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were the Phenicians. Josephus too, tells us that “ Canaan, the fourth son of Ham, inhabited the country now called Judea, and called it from his own name Canaan.” Matthew (xv. 22,) tells us that Christ cast forth a devil from the daughter of a Canaanitish woman: Mark (vii. 26,) in relating the same occurrence, calls the woman Greek, a Syrophenician by nation;" thus proving the identity of those terms at so late a period as the times of the Apostles. This appears to us conclusive upon the connection of Canaan and Ethiopia, and we are surprised that any one, in the face of these facts, should have penned the sentence upon which we are commenting. The Canaanites, so far from being the black, indolent, and unintellectual race, which they are represented to be by the author, are actually identified with the most intelligent and active people of that period, the inventors of letters, the merchants of antiquity, the missionaries of civilization, in comparison with whom their conquerors, the Jews, were but an ignorant and bigoted horde of barbarians.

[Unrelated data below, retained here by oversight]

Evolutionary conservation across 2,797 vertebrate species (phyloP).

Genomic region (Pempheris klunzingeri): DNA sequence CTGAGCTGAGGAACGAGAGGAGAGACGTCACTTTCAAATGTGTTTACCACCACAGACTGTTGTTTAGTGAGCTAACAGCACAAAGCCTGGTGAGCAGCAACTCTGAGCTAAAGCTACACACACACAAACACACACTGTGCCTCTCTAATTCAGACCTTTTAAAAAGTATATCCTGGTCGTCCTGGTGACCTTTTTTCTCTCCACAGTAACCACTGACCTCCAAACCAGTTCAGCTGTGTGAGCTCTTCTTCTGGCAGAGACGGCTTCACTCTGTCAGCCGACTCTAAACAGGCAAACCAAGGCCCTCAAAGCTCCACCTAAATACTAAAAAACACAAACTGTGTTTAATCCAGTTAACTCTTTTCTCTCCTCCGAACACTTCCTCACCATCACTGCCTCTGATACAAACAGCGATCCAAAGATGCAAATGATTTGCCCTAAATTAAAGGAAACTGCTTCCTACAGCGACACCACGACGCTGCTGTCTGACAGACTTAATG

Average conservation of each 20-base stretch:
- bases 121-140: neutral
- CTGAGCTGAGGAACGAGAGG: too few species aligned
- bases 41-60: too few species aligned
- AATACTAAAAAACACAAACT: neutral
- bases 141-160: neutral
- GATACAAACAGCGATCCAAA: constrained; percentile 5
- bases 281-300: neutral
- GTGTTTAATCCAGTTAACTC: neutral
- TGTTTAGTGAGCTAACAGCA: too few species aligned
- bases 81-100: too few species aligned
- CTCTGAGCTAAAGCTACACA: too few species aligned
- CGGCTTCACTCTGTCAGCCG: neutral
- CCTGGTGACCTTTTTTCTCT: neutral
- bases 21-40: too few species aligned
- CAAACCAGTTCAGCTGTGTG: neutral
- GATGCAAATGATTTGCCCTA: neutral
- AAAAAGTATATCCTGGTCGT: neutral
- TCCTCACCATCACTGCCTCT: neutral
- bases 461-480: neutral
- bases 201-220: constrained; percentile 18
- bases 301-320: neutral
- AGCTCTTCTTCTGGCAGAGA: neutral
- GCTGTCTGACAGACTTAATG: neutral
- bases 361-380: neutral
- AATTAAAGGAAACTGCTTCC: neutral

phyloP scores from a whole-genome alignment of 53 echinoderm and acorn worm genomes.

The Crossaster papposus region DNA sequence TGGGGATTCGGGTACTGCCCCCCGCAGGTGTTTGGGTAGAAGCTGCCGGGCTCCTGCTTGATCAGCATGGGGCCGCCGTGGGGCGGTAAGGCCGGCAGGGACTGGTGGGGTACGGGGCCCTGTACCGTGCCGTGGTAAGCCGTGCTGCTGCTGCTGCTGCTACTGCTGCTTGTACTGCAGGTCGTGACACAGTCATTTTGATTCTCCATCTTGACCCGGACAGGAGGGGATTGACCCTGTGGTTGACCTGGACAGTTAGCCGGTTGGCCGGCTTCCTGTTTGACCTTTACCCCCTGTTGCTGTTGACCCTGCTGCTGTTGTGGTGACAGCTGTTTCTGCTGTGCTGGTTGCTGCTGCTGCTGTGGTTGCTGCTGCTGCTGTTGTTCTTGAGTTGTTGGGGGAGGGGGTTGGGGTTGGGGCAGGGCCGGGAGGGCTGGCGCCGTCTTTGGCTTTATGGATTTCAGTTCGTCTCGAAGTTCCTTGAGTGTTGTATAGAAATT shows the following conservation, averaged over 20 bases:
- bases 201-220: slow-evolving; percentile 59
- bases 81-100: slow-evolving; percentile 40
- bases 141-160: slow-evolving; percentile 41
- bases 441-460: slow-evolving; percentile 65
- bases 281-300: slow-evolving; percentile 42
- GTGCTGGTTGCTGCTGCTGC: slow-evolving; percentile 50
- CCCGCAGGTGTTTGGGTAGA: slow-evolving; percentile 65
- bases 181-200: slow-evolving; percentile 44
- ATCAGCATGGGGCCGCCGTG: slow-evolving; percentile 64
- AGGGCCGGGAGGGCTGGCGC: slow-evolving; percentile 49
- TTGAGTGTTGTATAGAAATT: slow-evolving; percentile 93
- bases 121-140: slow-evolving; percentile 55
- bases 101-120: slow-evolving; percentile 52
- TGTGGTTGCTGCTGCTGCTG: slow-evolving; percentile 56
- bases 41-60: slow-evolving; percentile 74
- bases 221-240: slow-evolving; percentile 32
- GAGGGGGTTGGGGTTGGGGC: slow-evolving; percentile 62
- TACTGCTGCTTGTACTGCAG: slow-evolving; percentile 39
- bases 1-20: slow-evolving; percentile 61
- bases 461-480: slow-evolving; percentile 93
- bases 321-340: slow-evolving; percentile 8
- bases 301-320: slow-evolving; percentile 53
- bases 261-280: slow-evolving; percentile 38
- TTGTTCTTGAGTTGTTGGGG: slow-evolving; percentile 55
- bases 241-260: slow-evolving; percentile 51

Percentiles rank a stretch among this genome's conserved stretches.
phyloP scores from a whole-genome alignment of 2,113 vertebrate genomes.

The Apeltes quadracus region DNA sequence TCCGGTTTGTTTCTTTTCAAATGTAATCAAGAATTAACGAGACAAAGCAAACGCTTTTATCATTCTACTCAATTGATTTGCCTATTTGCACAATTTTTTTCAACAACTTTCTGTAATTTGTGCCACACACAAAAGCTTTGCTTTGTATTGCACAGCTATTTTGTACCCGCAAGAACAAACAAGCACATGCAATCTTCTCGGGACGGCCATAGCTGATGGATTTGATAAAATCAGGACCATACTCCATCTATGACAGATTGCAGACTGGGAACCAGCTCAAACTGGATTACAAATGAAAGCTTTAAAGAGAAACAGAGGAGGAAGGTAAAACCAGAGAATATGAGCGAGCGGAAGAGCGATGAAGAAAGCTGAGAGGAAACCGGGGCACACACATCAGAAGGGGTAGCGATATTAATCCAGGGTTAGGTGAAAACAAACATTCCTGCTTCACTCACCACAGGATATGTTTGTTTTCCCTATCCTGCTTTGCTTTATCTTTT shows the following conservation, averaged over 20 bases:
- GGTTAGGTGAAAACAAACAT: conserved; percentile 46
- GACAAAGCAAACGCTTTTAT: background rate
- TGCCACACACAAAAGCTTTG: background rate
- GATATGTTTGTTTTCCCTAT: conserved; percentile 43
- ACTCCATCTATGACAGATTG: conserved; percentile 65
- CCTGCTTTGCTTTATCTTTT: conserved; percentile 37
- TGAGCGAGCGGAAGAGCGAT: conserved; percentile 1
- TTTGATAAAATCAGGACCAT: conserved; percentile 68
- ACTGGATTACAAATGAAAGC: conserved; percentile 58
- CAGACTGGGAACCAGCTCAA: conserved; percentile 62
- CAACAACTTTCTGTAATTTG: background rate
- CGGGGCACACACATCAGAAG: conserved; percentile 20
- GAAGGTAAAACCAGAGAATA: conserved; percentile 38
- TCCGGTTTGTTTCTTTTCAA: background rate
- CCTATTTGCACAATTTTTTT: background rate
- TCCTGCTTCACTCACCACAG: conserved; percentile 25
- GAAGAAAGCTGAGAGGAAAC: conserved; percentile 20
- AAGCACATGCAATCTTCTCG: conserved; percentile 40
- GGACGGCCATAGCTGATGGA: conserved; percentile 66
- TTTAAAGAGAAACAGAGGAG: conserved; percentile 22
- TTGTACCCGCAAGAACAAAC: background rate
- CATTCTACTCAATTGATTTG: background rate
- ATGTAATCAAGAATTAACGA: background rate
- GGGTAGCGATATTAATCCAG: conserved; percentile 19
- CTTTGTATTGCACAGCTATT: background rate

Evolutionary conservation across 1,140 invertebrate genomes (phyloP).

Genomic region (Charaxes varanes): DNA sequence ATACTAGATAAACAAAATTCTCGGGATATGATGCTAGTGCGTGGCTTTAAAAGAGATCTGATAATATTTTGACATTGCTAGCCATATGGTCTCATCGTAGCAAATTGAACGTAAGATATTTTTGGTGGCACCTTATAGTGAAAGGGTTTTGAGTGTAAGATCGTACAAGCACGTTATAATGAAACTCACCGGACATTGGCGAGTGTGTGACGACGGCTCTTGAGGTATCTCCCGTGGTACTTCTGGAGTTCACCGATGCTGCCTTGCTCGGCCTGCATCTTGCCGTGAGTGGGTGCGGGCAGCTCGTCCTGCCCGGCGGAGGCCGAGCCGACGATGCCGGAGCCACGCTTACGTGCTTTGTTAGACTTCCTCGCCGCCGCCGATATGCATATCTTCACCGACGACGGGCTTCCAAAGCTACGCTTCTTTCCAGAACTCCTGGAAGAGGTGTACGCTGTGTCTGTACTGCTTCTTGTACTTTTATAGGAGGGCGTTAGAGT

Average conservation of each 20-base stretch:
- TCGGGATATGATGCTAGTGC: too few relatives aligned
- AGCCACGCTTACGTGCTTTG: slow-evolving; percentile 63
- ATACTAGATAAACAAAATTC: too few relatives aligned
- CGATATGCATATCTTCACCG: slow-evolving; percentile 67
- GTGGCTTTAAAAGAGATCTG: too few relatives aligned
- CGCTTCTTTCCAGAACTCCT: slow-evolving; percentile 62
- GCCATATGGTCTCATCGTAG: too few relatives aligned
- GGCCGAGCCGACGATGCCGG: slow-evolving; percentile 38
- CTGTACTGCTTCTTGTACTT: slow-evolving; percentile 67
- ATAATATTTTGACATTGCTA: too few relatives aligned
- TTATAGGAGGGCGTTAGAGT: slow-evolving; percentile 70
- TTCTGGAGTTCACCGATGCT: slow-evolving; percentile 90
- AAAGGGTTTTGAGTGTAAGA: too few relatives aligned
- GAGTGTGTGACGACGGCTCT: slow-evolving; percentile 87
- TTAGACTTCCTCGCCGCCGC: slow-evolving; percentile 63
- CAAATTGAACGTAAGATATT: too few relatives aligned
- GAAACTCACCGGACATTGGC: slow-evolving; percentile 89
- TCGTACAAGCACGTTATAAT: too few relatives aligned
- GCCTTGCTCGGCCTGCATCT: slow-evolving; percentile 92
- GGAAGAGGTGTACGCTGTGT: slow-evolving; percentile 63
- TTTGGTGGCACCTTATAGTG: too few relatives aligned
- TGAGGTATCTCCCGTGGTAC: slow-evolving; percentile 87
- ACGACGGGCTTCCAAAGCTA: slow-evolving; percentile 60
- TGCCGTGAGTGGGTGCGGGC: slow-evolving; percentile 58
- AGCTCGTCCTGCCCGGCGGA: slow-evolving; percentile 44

But let us see to what paternity historians do trace the Ethiopians. Upon this subject, Josephus says :* “Time has not at all hurt the name of Chus; for the Ethiopians, over whom he reigned, are even at this day, both by themselves and all men in Asia, called Chusites.” In the proverbial expression, “ Can the Ethiopian change his skin, or the leopard his spots ?" the word translated Ethiopian is, in the original, Cush. This connection between the land of Cush and Ethiopia is, we believe, maintained by all historians, theologians, and geographers, with but a single exception, and he gives no countenance to the fancies of our author. "Cush," says Buttman,t "corresponds to the great name Ethiopia. The one, like the other, is originally merely the fixed appellation of the extreme south; the region which, according to the belief of the ancients, lay close upon the fiery zone, and the inhabitants of which were black, from being exposed to the scorching rays of the sun. Each nation placed its Cushites or Ethiopians to the south, throughout the whole of the earth's

* Antiquities of the Jews, B. I, ch. 6, § 2. | Antiquities of the Jews, B. I, ch. 6, Š 2. We have used Whiston's translation, and it will be perceived that he spells the name Chus. As he is speaking of the sons of Ham, however, who were Cush, Plint, Misraim, and Canaan, he evidently refers to the first named.

longitude, as known to them ; so that the inhabitants of the region of the Euphrates would regard them as occupying the south coasts of Asia generally.”

“ The Canaanites were negroes, because that portion of them called Gibeonites, sold themselves into slavery. No other race of people sell themselves into slavery but negroes.”